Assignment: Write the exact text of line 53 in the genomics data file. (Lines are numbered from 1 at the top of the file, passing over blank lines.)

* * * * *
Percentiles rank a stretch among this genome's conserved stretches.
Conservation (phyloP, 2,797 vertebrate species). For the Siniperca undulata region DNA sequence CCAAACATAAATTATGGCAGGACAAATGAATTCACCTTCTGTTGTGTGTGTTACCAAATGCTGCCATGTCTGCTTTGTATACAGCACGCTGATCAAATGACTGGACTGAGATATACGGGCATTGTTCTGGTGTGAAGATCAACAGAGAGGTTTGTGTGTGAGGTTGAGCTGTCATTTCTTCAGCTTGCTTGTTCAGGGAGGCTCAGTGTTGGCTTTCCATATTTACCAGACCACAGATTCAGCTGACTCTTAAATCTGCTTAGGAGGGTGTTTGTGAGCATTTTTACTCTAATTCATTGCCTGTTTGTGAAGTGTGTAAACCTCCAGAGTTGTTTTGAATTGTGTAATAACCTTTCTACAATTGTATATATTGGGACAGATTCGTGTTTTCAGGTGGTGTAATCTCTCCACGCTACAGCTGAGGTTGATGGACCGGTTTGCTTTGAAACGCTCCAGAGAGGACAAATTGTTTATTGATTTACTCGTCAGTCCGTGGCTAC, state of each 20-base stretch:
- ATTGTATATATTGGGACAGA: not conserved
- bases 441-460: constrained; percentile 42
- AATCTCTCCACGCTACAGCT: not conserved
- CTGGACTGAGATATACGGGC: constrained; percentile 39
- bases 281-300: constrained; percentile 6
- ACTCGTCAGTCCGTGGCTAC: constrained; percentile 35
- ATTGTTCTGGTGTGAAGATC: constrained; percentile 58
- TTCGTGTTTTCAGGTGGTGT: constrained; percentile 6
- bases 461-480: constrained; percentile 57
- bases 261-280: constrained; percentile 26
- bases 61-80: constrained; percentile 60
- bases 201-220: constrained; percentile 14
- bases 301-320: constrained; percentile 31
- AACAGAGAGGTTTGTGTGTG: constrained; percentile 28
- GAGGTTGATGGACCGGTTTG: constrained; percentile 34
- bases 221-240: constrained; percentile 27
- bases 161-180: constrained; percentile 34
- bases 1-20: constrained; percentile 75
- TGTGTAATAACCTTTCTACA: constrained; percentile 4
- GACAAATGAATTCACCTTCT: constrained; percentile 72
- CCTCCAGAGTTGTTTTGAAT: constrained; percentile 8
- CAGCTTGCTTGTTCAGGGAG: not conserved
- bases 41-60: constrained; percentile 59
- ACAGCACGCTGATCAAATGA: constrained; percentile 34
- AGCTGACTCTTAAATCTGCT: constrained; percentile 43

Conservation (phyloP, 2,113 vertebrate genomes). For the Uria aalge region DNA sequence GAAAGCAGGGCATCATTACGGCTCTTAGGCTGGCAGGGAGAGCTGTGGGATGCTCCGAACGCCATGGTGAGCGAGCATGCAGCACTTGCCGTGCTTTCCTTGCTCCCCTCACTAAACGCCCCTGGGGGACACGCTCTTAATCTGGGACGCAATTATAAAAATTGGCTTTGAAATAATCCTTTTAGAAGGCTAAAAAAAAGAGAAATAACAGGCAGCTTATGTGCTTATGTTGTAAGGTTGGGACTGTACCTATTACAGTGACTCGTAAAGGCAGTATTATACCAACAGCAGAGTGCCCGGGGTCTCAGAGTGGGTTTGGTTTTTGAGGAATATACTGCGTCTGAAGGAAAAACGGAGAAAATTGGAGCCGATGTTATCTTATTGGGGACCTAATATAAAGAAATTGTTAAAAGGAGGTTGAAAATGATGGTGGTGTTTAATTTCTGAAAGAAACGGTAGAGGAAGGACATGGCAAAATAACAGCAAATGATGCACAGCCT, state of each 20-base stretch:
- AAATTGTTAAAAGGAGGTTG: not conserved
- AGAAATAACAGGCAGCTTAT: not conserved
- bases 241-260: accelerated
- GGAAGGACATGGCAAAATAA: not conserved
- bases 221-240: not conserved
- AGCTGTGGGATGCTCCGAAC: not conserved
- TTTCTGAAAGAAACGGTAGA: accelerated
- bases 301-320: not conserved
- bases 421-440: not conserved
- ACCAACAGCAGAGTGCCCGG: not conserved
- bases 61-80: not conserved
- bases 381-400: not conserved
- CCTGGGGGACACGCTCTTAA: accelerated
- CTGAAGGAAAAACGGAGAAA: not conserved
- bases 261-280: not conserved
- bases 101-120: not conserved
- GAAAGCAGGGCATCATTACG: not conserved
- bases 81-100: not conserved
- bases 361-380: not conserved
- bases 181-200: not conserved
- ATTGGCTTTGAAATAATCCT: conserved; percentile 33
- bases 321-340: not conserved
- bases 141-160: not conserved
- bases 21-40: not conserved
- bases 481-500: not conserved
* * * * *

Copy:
- bases 481-500: not conserved